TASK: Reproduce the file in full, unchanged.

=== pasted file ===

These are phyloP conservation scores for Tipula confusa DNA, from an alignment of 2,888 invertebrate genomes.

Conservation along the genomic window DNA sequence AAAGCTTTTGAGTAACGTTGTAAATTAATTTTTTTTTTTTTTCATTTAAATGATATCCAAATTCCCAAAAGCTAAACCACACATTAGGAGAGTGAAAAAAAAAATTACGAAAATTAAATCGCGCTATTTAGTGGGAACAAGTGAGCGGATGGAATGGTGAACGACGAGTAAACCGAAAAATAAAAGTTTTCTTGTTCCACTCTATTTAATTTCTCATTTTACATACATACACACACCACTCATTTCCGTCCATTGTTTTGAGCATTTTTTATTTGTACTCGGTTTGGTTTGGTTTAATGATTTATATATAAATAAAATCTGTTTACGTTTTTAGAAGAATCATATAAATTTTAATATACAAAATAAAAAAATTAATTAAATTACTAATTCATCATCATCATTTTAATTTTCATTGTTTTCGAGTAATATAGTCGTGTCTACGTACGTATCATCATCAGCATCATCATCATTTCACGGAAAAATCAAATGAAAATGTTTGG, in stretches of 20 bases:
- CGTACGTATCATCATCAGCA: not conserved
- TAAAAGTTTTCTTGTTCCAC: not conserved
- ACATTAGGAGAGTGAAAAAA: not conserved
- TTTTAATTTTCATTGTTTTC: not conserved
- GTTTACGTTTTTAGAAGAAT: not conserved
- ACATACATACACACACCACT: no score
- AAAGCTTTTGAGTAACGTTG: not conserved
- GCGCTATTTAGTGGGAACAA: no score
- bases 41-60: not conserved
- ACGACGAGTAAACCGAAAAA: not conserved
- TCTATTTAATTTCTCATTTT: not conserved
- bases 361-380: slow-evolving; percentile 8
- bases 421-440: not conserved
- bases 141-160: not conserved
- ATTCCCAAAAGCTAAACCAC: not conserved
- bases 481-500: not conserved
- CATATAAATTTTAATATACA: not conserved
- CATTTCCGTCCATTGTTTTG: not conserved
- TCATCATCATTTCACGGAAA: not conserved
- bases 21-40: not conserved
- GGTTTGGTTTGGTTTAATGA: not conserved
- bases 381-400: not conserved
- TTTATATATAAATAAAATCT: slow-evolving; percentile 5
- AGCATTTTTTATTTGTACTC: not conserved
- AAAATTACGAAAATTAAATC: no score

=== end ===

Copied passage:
These are phyloP conservation scores for Tipula confusa DNA, from an alignment of 2,888 invertebrate genomes.

Conservation along the genomic window DNA sequence AAAGCTTTTGAGTAACGTTGTAAATTAATTTTTTTTTTTTTTCATTTAAATGATATCCAAATTCCCAAAAGCTAAACCACACATTAGGAGAGTGAAAAAAAAAATTACGAAAATTAAATCGCGCTATTTAGTGGGAACAAGTGAGCGGATGGAATGGTGAACGACGAGTAAACCGAAAAATAAAAGTTTTCTTGTTCCACTCTATTTAATTTCTCATTTTACATACATACACACACCACTCATTTCCGTCCATTGTTTTGAGCATTTTTTATTTGTACTCGGTTTGGTTTGGTTTAATGATTTATATATAAATAAAATCTGTTTACGTTTTTAGAAGAATCATATAAATTTTAATATACAAAATAAAAAAATTAATTAAATTACTAATTCATCATCATCATTTTAATTTTCATTGTTTTCGAGTAATATAGTCGTGTCTACGTACGTATCATCATCAGCATCATCATCATTTCACGGAAAAATCAAATGAAAATGTTTGG, in stretches of 20 bases:
- CGTACGTATCATCATCAGCA: not conserved
- TAAAAGTTTTCTTGTTCCAC: not conserved
- ACATTAGGAGAGTGAAAAAA: not conserved
- TTTTAATTTTCATTGTTTTC: not conserved
- GTTTACGTTTTTAGAAGAAT: not conserved
- ACATACATACACACACCACT: no score
- AAAGCTTTTGAGTAACGTTG: not conserved
- GCGCTATTTAGTGGGAACAA: no score
- bases 41-60: not conserved
- ACGACGAGTAAACCGAAAAA: not conserved
- TCTATTTAATTTCTCATTTT: not conserved
- bases 361-380: slow-evolving; percentile 8
- bases 421-440: not conserved
- bases 141-160: not conserved
- ATTCCCAAAAGCTAAACCAC: not conserved
- bases 481-500: not conserved
- CATATAAATTTTAATATACA: not conserved
- CATTTCCGTCCATTGTTTTG: not conserved
- TCATCATCATTTCACGGAAA: not conserved
- bases 21-40: not conserved
- GGTTTGGTTTGGTTTAATGA: not conserved
- bases 381-400: not conserved
- TTTATATATAAATAAAATCT: slow-evolving; percentile 5
- AGCATTTTTTATTTGTACTC: not conserved
- AAAATTACGAAAATTAAATC: no score